Dale Ahlquist (Compiler)
Pauline Books & Media
This is the first book in the Classic Wisdom Collection from Pauline that I have read. It was an excellent volume. This series is designed to provide for: "for time-tested guidance for the dilemmas of the spiritual life? Find it in the company of the wise spiritual masters of our Catholic tradition." And if this is an example it delivers on that promise. This book was compiled by Dale Ahlquist, and he also wrote the forward. He is considered one of the foremost North American experts on Chesterton, if not in the world. He states in the forward: "But what is left out takes nothing away from the passages packed into this small volume. The choices here reflect those parts of the path to holiness that have drawn so many people to Chesterton-especially his wonder, his goodness, and his overflowing joy."
The sections in this book are:
Faith, Hope, and Charity
The Christian Ideal
Joy: the Gigantic Secret of the Christian
Each section in the book comprises numerous quotes from a number of Chesterton's works. Some are almost two pages in length and others are single lines. A few examples are:
"Knowledge and innocence are both excellent things, and they are both very funny. But it is right that knowledge should be the servant and innocence the master."
-Excerpt from the Introduction, The Pickwick Papers
"The soul does not die by sin but by impenitence."
-Excerpt from "The Return of the Romans," The Resurrection of Rome
"The whole object of poetry and mysticism, the whole object of all religions and of all philosophies not invented by the devil, is to make us value good things."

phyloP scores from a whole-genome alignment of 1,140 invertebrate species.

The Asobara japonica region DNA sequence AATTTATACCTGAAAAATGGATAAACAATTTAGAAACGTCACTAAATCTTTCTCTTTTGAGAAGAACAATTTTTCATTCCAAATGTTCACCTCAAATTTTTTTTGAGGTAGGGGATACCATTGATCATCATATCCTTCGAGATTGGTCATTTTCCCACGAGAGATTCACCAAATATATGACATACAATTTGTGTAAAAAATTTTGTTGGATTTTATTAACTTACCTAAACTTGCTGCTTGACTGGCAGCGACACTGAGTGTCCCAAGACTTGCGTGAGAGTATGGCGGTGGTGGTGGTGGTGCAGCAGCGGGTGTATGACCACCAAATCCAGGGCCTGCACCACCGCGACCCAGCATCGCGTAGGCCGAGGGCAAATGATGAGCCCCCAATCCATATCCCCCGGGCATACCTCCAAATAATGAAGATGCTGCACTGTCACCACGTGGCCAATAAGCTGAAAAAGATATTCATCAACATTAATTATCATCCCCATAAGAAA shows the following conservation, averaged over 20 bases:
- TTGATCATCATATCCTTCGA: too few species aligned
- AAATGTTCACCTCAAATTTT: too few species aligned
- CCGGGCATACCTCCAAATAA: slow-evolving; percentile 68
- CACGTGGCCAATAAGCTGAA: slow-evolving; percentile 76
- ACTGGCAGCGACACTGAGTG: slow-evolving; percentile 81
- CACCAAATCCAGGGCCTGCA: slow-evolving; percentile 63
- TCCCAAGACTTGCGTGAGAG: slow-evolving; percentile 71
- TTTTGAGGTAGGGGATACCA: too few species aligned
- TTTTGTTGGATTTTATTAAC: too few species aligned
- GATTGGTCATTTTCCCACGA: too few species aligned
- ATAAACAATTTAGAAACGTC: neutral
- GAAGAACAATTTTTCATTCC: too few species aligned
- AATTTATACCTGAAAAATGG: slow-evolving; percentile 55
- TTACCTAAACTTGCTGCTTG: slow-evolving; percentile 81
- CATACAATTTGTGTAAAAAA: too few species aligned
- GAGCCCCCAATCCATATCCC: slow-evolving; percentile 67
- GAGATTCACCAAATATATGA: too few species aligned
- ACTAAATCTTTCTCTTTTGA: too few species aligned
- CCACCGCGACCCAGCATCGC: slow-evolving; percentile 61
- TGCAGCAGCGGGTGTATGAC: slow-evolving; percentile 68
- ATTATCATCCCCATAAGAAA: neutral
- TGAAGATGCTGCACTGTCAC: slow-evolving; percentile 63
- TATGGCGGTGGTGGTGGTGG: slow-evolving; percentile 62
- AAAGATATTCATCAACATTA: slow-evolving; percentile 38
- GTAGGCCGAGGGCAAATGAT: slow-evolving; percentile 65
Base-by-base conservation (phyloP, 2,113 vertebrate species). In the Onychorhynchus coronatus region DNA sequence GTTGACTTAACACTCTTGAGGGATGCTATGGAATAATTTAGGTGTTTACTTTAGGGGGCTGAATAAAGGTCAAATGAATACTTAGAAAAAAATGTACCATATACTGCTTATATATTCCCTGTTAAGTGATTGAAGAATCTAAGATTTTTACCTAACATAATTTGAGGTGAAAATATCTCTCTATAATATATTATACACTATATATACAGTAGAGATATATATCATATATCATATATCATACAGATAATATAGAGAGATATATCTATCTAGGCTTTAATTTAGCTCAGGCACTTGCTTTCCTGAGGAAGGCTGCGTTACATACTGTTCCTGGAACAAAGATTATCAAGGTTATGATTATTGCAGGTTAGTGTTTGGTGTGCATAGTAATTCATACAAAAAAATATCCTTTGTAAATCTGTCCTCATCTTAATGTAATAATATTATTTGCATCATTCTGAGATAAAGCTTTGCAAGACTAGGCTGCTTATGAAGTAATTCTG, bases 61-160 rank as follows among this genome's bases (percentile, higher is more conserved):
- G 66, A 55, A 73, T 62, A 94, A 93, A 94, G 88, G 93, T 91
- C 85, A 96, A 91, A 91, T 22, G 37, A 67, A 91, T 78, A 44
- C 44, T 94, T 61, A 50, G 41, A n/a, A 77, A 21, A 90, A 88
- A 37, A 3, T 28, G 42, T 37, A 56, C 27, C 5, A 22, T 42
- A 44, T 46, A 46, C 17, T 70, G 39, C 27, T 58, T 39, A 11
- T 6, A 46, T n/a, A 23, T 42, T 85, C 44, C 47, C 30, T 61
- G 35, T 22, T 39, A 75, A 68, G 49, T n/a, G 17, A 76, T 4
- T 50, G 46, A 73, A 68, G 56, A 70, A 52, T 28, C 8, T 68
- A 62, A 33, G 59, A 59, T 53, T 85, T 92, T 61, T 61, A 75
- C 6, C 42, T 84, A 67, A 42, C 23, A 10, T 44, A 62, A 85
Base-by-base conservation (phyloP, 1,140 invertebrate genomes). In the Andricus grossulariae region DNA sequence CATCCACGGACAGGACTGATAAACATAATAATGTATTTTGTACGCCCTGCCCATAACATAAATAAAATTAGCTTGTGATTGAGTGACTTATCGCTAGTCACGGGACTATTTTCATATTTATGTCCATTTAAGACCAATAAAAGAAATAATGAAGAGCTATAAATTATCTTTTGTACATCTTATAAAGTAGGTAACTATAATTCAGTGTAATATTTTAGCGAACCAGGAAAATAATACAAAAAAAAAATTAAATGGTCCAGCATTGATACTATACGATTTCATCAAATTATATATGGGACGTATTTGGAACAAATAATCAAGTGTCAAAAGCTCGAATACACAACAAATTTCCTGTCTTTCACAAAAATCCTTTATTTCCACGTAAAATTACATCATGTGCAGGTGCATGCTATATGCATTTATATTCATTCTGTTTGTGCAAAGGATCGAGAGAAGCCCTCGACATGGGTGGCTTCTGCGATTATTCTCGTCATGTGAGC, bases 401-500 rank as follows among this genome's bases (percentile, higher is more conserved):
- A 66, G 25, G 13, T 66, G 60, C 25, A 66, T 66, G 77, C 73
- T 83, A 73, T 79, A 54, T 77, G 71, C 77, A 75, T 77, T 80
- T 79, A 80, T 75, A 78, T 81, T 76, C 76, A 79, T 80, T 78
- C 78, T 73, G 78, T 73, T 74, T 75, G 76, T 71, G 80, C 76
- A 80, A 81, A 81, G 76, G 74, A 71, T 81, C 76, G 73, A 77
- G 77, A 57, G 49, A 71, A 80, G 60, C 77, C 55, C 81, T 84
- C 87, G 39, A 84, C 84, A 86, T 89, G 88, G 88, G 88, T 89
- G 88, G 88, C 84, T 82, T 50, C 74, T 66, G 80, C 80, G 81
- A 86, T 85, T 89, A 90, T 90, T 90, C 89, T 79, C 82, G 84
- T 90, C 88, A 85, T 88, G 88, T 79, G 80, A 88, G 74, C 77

-Excerpt from Daily News, December 24, 1904
"The act of defending any of the cardinal virtues today has all the exhilaration of a vice."
-Excerpt from "In Defence of a New Edition," The Defendant
"The only argument against losing faith is that you also lose hope-and generally charity."
-Excerpt from Hearst's Magazine, January 13, 1918
"The Christian ideal has not been tried and found wanting. It has been found difficult and left untried."-Excerpt from "The Unfinished Temple," What's Wrong with the World
At the end of the boom is a section of Editor's notes, chapter by chapter, and also an extensive bibliography. The bibliography contains books, by and about G.K. Chesterton, Periodicals, and a few other resources. So if you are new to Chesterton or his works this book is not only a great introduction but also a jumping off point to lead you further into studies on the man or his works.
This was a wonderful volume to read. I counted and I highlighted 37 passages on my first reading. It is an excellent overview of Chesterton's thought. I know I will be reading more Chesterton soon and likely more books in this series. I can highly recommend this book. And if the other books in the series as nearly as good then I can recommend those as well!
Note: This book is part of a series of reviews: 2017 Catholic Reading Plan!
Books in the Classic Wisdom Collection:
Be Not Afraid: Wisdom from John Paul II
Christ in Our Midst: Wisdom from Caryll Houselander
Comfort in Hardship: Wisdom from Thérèse of Lisieux
Courage in Chaos: Wisdom from Francis de Sales
Inner Peace: Wisdom from Jean-Pierre de Caussade
Intimacy in Prayer: Wisdom from Bernard of Clairvaux
Life's Purpose: Wisdom from John Henry Newman
Path of Holiness: Wisdom from Catherine of Siena
Peace in Prayer: Wisdom from Teresa of Avila
Secret to Happiness: Wisdom from John XXIII
Secrets of the Spirit: Wisdom from Luis Martinez
A Simple Life: Wisdom from Jane Frances de Chantal
Solace in Suffering: Wisdom from Thomas à Kempis
Strength in Darkness: Wisdom from John of the Cross